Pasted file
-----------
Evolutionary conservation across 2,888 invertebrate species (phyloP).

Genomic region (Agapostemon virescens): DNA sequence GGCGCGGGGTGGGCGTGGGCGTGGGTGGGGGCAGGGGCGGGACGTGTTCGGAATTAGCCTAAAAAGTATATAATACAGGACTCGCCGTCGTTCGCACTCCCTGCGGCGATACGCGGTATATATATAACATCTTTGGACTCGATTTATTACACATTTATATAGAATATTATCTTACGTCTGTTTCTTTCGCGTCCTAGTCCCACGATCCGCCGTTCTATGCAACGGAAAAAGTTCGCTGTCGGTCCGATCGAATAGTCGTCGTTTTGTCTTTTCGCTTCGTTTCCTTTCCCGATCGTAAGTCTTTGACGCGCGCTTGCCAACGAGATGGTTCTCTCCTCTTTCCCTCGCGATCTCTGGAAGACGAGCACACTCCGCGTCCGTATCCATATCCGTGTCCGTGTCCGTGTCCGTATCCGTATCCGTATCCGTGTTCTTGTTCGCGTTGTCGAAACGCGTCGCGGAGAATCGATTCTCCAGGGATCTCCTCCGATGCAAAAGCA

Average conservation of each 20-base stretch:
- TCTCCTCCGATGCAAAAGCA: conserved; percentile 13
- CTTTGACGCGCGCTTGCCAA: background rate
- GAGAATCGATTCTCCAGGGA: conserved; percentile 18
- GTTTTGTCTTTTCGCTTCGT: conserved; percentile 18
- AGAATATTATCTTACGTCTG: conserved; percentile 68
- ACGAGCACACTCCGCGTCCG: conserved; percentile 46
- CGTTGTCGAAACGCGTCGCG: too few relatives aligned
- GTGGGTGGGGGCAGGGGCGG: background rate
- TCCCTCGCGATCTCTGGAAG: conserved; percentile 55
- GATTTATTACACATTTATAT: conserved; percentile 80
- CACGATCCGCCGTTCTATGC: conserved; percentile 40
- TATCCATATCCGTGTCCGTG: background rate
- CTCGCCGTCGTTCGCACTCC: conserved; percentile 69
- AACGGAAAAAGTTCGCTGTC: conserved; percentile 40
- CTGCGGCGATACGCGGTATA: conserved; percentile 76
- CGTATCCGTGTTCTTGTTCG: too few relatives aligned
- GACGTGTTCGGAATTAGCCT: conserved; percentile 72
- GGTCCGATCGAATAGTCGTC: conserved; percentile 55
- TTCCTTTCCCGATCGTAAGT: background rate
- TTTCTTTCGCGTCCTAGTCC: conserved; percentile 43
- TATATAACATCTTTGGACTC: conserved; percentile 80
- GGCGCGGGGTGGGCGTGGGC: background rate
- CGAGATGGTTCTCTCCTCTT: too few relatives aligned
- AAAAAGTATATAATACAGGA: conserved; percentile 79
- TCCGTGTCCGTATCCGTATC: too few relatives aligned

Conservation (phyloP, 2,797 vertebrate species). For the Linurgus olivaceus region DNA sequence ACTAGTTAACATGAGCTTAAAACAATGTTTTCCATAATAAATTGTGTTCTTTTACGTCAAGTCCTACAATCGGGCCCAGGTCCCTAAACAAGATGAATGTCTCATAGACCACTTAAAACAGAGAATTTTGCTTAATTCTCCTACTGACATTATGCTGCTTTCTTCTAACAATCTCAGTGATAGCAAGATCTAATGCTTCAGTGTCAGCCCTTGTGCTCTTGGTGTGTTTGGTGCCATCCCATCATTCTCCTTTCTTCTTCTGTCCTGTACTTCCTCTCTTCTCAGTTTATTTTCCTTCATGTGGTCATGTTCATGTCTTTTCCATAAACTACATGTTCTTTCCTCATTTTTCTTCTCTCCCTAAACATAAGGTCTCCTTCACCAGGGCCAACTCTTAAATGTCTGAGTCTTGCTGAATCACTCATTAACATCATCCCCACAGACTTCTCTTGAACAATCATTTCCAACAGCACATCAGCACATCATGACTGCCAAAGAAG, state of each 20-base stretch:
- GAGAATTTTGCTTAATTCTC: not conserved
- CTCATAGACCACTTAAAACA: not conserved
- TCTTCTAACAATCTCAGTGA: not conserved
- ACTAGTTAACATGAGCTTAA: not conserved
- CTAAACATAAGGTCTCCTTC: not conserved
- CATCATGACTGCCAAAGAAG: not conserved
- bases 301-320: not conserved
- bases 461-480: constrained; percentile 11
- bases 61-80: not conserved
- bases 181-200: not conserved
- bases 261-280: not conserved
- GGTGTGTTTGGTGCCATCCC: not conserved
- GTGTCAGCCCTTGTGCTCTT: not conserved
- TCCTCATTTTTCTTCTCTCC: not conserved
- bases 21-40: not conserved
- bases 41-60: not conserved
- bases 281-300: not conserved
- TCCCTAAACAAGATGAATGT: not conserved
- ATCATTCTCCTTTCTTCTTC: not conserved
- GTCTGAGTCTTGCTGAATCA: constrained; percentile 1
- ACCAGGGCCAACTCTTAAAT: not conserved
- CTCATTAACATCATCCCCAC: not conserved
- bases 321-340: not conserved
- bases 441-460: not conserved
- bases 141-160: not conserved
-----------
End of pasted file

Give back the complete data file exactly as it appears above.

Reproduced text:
Evolutionary conservation across 2,888 invertebrate species (phyloP).

Genomic region (Agapostemon virescens): DNA sequence GGCGCGGGGTGGGCGTGGGCGTGGGTGGGGGCAGGGGCGGGACGTGTTCGGAATTAGCCTAAAAAGTATATAATACAGGACTCGCCGTCGTTCGCACTCCCTGCGGCGATACGCGGTATATATATAACATCTTTGGACTCGATTTATTACACATTTATATAGAATATTATCTTACGTCTGTTTCTTTCGCGTCCTAGTCCCACGATCCGCCGTTCTATGCAACGGAAAAAGTTCGCTGTCGGTCCGATCGAATAGTCGTCGTTTTGTCTTTTCGCTTCGTTTCCTTTCCCGATCGTAAGTCTTTGACGCGCGCTTGCCAACGAGATGGTTCTCTCCTCTTTCCCTCGCGATCTCTGGAAGACGAGCACACTCCGCGTCCGTATCCATATCCGTGTCCGTGTCCGTGTCCGTATCCGTATCCGTATCCGTGTTCTTGTTCGCGTTGTCGAAACGCGTCGCGGAGAATCGATTCTCCAGGGATCTCCTCCGATGCAAAAGCA

Average conservation of each 20-base stretch:
- TCTCCTCCGATGCAAAAGCA: conserved; percentile 13
- CTTTGACGCGCGCTTGCCAA: background rate
- GAGAATCGATTCTCCAGGGA: conserved; percentile 18
- GTTTTGTCTTTTCGCTTCGT: conserved; percentile 18
- AGAATATTATCTTACGTCTG: conserved; percentile 68
- ACGAGCACACTCCGCGTCCG: conserved; percentile 46
- CGTTGTCGAAACGCGTCGCG: too few relatives aligned
- GTGGGTGGGGGCAGGGGCGG: background rate
- TCCCTCGCGATCTCTGGAAG: conserved; percentile 55
- GATTTATTACACATTTATAT: conserved; percentile 80
- CACGATCCGCCGTTCTATGC: conserved; percentile 40
- TATCCATATCCGTGTCCGTG: background rate
- CTCGCCGTCGTTCGCACTCC: conserved; percentile 69
- AACGGAAAAAGTTCGCTGTC: conserved; percentile 40
- CTGCGGCGATACGCGGTATA: conserved; percentile 76
- CGTATCCGTGTTCTTGTTCG: too few relatives aligned
- GACGTGTTCGGAATTAGCCT: conserved; percentile 72
- GGTCCGATCGAATAGTCGTC: conserved; percentile 55
- TTCCTTTCCCGATCGTAAGT: background rate
- TTTCTTTCGCGTCCTAGTCC: conserved; percentile 43
- TATATAACATCTTTGGACTC: conserved; percentile 80
- GGCGCGGGGTGGGCGTGGGC: background rate
- CGAGATGGTTCTCTCCTCTT: too few relatives aligned
- AAAAAGTATATAATACAGGA: conserved; percentile 79
- TCCGTGTCCGTATCCGTATC: too few relatives aligned

Conservation (phyloP, 2,797 vertebrate species). For the Linurgus olivaceus region DNA sequence ACTAGTTAACATGAGCTTAAAACAATGTTTTCCATAATAAATTGTGTTCTTTTACGTCAAGTCCTACAATCGGGCCCAGGTCCCTAAACAAGATGAATGTCTCATAGACCACTTAAAACAGAGAATTTTGCTTAATTCTCCTACTGACATTATGCTGCTTTCTTCTAACAATCTCAGTGATAGCAAGATCTAATGCTTCAGTGTCAGCCCTTGTGCTCTTGGTGTGTTTGGTGCCATCCCATCATTCTCCTTTCTTCTTCTGTCCTGTACTTCCTCTCTTCTCAGTTTATTTTCCTTCATGTGGTCATGTTCATGTCTTTTCCATAAACTACATGTTCTTTCCTCATTTTTCTTCTCTCCCTAAACATAAGGTCTCCTTCACCAGGGCCAACTCTTAAATGTCTGAGTCTTGCTGAATCACTCATTAACATCATCCCCACAGACTTCTCTTGAACAATCATTTCCAACAGCACATCAGCACATCATGACTGCCAAAGAAG, state of each 20-base stretch:
- GAGAATTTTGCTTAATTCTC: not conserved
- CTCATAGACCACTTAAAACA: not conserved
- TCTTCTAACAATCTCAGTGA: not conserved
- ACTAGTTAACATGAGCTTAA: not conserved
- CTAAACATAAGGTCTCCTTC: not conserved
- CATCATGACTGCCAAAGAAG: not conserved
- bases 301-320: not conserved
- bases 461-480: constrained; percentile 11
- bases 61-80: not conserved
- bases 181-200: not conserved
- bases 261-280: not conserved
- GGTGTGTTTGGTGCCATCCC: not conserved
- GTGTCAGCCCTTGTGCTCTT: not conserved
- TCCTCATTTTTCTTCTCTCC: not conserved
- bases 21-40: not conserved
- bases 41-60: not conserved
- bases 281-300: not conserved
- TCCCTAAACAAGATGAATGT: not conserved
- ATCATTCTCCTTTCTTCTTC: not conserved
- GTCTGAGTCTTGCTGAATCA: constrained; percentile 1
- ACCAGGGCCAACTCTTAAAT: not conserved
- CTCATTAACATCATCCCCAC: not conserved
- bases 321-340: not conserved
- bases 441-460: not conserved
- bases 141-160: not conserved